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Periodic Table Trends

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Title: Periodic Table Trends Author: Donald Sandberg Last modified by: Donald Sandberg Created Date: 10/24/2011 4:47:17 PM Document presentation format – PowerPoint PPT presentation

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Title: Periodic Table Trends


1
Periodic Table Trends
2
Periodicity
  • A regular pattern in the properties of elements
  • Also called a TREND
  • Some properties are similar due to the valence
    e-s ? specifically in groups of element
  • Remember ?? the main group elements, Roman
    numerals on the top tells us the number of
    valence e-

3
  • some properties of elements are related to the
    positive attraction of the nucleus for electrons
    called nuclear effective charge
  • This attraction is due to electrostatic
    attraction and is dependent on quantity of the
    charge as well as the distance separating the
    charge
  • Example

distance
quantity
4
  • Atomic Radius
  • Cant know the exact size of an atom? can only
    look at relative size
  • Atomic radius is defined as the closest distance
    to which one atom will approach another atom of
    any other size

5
  • In a period, atomic radius decreases as atomic
    number increases (from left to right in a row)
  • WHY?
  • As atomic number increases, the increasing number
    of protons attract the valence electrons closer
    to the nucleus ?decreasing the size of electron
    cloud
  • Elements in the same period have valence e- in
    the same valence shell ? the effective nuclear
    charge is felt more by the valence e- across a
    period

6
  • In a group, atomic radius increases as atomic
    number increases (from top to bottom)
  • WHY?
  • As atomic number increases in a group, each
    successive element has its valence electron
    farther from the nucleus (since they are placed
    in a higher energy level with each successive
    element)
  • ??the effective nuclear charge has less of an
    effect on the valence e- and the size of the atom
    increases

7
Summary
increases
  • Atomic radius from top to bottom in any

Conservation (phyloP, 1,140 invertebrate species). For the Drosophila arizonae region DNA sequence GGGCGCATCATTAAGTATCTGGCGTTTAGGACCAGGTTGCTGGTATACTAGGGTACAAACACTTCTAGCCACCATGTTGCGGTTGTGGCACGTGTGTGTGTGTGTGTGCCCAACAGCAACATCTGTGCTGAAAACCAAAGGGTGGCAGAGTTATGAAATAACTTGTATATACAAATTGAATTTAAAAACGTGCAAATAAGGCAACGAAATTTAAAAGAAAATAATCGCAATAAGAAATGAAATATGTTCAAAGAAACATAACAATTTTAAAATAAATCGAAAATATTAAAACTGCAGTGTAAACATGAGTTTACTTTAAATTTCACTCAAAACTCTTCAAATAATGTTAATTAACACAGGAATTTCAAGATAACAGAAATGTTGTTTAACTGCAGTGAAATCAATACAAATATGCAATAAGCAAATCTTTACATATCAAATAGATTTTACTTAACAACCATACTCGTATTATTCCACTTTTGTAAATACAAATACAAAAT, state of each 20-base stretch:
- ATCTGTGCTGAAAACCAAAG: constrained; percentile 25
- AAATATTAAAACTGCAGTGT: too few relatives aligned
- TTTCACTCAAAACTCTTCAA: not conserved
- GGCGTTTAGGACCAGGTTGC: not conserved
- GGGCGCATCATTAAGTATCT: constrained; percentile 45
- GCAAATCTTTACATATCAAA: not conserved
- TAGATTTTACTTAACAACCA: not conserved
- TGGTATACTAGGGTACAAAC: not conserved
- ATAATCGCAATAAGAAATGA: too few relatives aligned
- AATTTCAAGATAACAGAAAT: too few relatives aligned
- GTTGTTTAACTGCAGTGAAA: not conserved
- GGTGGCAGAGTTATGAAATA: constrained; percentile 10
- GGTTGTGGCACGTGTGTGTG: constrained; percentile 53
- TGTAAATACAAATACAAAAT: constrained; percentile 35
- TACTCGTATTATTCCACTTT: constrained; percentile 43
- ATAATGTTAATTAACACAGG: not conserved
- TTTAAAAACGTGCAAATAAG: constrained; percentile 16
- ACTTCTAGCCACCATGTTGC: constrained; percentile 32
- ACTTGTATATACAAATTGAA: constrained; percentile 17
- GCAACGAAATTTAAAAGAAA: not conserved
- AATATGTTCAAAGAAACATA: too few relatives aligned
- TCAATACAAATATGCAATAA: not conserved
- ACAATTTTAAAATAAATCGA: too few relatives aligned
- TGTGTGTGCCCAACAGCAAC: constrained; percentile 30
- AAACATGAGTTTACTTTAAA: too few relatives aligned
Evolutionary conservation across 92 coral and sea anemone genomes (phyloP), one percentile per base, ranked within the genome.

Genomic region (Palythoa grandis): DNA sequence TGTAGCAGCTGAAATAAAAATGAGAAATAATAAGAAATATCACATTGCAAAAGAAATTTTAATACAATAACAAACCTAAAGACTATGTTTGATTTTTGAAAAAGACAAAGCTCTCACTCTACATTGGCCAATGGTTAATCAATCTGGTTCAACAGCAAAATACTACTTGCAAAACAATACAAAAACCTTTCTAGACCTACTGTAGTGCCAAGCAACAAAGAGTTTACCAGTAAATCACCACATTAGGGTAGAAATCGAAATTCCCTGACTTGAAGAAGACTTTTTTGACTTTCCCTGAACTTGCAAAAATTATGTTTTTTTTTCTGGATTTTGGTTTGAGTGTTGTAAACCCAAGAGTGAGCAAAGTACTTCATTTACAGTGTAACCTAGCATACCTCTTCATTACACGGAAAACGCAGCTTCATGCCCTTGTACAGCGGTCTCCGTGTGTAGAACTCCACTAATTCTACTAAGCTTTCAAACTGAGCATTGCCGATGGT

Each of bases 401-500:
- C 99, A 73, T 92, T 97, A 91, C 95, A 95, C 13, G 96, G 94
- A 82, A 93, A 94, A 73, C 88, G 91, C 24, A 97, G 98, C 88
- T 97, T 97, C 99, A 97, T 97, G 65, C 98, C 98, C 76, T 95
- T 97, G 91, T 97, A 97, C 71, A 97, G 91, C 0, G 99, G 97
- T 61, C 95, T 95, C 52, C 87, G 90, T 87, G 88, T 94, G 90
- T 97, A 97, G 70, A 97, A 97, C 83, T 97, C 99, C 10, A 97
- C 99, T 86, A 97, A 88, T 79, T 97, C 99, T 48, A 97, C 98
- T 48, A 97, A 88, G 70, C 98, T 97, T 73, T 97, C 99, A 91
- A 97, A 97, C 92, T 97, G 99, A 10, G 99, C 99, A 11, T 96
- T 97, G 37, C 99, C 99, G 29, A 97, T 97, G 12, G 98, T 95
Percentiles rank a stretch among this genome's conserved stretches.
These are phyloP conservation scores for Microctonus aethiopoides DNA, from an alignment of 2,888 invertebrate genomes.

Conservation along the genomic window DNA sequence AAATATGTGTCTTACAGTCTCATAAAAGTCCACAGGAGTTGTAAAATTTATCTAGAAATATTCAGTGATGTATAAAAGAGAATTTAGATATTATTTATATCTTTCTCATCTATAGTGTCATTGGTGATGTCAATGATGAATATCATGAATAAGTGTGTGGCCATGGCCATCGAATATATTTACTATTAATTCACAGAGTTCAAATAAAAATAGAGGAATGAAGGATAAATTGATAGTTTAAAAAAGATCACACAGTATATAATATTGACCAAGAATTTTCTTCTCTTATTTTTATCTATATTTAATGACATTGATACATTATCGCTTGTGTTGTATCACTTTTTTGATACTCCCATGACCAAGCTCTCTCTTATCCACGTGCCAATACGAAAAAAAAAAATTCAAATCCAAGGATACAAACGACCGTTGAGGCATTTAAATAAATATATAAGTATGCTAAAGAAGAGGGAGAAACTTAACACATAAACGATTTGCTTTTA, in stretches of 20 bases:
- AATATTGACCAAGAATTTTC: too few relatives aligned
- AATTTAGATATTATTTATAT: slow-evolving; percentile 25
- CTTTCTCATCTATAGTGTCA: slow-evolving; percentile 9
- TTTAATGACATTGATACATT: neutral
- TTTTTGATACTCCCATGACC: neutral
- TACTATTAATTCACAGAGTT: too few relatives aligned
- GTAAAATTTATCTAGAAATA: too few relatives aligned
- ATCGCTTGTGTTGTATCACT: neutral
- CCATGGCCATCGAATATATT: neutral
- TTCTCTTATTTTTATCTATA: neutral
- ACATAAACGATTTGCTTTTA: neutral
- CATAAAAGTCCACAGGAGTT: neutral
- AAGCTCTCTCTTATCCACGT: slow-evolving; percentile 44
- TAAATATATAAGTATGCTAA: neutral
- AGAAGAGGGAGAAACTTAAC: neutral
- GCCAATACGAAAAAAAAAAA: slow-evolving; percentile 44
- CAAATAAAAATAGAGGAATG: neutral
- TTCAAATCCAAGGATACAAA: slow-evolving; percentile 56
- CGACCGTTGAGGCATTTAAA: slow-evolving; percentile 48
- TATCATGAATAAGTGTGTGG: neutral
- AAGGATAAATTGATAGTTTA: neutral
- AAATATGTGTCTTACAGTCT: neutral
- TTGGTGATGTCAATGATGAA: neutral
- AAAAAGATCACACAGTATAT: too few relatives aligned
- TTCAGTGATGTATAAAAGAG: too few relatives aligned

group
  • Atomic radius from left to
    right in any period

decreases
8
Ionization Energy and Trends
  • Ionization energy (I.E.)
  • Amount of energy required to remove an electron
    from a gaseous atom
  • I.e. X(g) I ? X(g) e-
  • it is an endothermic process
  • The amount of energy required to remove ONE e-
    from a gaseous atom is called the first
    ionization energy (I1)
  • The amount of energy required to remove a SECOND
    e- from a positive ion is called the second
    ionization energy (I2)

9
  • Each successive ionization requires more energy
    because as electrons are being removed, the
    nuclear effective charge has a greater pull on
    the electrons
  • In a period, I.E. increases as atomic number
    increases
  • WHY?
  • As the nuclear charges increases across a period,
    it becomes more difficult to remove
    electrons?more energy is required to remove them

10
  • In a group, I.E. decreases as atomic number
    increases
  • WHY?
  • With every successive element in a group there is
    an additional energy level of electrons so the
    electrons are at a greater distance from the
    nucleus
  • This means it is easier to remove electrons since
    not much energy is required to remove them
  • Also, the shielding effect of the kernel electron
    makes the valence e- feel less attracted to the
    nucleus

11
Summary
increases
  • I.E. across a
    period
  • I.E. down a group

decreases
12
Electron Affinity and Periodicity
  • Electron affinity (E.A)
  • The amount of energy released when a gaseous atom
    accepts an electron to form an anion. (a
    negatively charged atom)
  • i.e. X(g) e- ? X-(g) Energy
  • It is an exothermic process
  • Adding the first e- is an EXOTHERMIC process
  • Adding a second e- is ALWAYS an ENDOTHERMIC
    process

13
  • Adding 2e- at the same time would still be an
    ENDOTHERMIC process
  • I.e. O(g) 2e- energy ? O2-(g)
  • In general, Electron Affinity
    as atomic number increases in a
    PERIOD
  • The Electron Affinity
    as atomic number increases in a GROUP
  • Electron affinity is the OPPOSITE of an atoms
    ionization energy

increases
decreases
14
  • WHY?
  • The more attracted the element is for electrons,
    the more energy it will release when it accepts
    an e-
  • MOST reactive ?Fluorine
  • (in terms of E.A)

15
Electronegativity
  • The measure of the ability of an atom to attract
    SHARED electrons to itself
  • Electronegativity is much higher for non-metals
    than metals
  • In a period, the electronegativity will increase
    as the atomic number increases
  • In a group, the electronegativity will decrease
    as the atomic number increases

16
Why?
  • The stronger the pull of the nucleus for
    electrons, the higher the value of
    electronegativity

17
Reactivity
  • The alkali metals are the most reactive metals
    and the halogens are the most reactive non-metals
  • Reactivity increases as one moves away from the
    group containing Zn on the periodic table
  • (transition metals are fairly unreactive when
    compared to the main group elements)
  • For metals, reactivity increases down a group but
    for non-metals, increase going up a group

18
Metallic Character
  • Metals are located on the left side of periodic
    table and non metals are on the upper right side
    of the table
  • Elements tend to posses more metallic character
    as one moves to the lower left corner of the
    periodic table
  • Fr is the most metallic element and He is the
    most non-metallic element

19
  • According to this trend, which transition metal
    is the least metallic?
  • Zn
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